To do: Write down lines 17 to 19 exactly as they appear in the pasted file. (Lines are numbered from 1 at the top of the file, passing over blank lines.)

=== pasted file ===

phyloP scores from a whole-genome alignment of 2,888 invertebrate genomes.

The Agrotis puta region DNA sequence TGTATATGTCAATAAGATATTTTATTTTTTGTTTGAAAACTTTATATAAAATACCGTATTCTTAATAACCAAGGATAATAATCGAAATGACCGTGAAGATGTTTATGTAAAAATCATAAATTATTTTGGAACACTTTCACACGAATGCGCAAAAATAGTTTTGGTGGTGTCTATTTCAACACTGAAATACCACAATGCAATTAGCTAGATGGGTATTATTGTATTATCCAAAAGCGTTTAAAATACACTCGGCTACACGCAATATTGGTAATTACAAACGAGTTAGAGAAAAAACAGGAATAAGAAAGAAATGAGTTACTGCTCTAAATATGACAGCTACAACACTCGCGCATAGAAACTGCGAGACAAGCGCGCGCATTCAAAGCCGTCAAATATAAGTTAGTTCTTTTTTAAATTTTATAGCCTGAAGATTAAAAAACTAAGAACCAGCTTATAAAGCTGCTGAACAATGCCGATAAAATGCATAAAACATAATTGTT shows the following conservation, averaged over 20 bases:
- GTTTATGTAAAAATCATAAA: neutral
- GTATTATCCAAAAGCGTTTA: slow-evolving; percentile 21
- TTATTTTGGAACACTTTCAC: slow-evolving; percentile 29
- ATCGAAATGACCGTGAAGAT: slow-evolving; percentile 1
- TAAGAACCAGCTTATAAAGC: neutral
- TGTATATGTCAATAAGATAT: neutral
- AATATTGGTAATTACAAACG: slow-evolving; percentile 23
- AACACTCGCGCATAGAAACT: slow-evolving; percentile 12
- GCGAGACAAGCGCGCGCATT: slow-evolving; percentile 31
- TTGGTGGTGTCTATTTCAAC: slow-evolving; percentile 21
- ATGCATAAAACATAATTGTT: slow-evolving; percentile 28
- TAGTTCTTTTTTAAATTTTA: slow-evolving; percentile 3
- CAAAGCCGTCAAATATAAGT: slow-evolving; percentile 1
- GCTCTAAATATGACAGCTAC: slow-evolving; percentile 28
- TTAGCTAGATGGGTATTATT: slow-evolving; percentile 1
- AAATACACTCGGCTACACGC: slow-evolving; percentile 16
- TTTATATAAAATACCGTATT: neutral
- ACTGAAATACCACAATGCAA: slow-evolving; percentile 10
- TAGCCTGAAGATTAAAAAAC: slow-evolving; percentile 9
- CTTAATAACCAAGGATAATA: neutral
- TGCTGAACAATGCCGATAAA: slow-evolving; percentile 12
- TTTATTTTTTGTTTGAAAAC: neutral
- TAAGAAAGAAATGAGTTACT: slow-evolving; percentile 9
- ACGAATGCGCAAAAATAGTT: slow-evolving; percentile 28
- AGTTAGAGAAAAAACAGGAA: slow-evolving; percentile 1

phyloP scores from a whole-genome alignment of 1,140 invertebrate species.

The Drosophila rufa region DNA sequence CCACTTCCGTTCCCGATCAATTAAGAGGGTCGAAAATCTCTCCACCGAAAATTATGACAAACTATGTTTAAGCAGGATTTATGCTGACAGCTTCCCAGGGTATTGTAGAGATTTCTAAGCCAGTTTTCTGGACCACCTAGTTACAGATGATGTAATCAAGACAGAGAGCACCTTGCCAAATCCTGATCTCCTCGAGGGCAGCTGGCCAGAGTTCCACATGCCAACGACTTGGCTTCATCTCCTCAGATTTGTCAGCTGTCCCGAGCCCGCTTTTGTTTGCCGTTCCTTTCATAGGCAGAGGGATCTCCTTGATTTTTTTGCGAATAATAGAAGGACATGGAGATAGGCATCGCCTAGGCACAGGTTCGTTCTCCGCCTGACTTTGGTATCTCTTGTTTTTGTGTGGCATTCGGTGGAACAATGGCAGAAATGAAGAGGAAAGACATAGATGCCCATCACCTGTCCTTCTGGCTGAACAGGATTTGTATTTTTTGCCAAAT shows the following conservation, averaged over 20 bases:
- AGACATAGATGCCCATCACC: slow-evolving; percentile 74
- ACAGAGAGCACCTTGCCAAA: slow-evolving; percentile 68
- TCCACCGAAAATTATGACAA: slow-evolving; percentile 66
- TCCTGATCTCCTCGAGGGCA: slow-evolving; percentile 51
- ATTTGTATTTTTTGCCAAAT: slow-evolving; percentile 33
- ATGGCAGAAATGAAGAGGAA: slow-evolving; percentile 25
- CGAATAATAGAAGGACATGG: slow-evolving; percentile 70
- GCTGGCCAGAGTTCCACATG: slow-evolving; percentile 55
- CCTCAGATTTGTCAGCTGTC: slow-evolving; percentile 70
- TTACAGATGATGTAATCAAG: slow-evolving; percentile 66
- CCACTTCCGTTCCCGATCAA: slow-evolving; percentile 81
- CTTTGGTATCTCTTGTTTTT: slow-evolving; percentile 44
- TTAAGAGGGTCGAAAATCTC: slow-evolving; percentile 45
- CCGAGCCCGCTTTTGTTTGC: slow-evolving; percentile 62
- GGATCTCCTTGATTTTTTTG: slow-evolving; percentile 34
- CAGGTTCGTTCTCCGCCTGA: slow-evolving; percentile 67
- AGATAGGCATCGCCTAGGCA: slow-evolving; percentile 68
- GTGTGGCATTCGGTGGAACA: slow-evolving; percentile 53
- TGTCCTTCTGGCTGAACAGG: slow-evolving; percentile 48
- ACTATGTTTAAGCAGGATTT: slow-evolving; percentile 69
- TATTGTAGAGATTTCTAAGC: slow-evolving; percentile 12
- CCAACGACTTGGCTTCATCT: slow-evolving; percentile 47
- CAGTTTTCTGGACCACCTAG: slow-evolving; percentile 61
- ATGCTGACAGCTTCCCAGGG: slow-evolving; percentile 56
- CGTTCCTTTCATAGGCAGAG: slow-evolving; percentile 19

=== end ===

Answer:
- TTAGCTAGATGGGTATTATT: slow-evolving; percentile 1
- AAATACACTCGGCTACACGC: slow-evolving; percentile 16
- TTTATATAAAATACCGTATT: neutral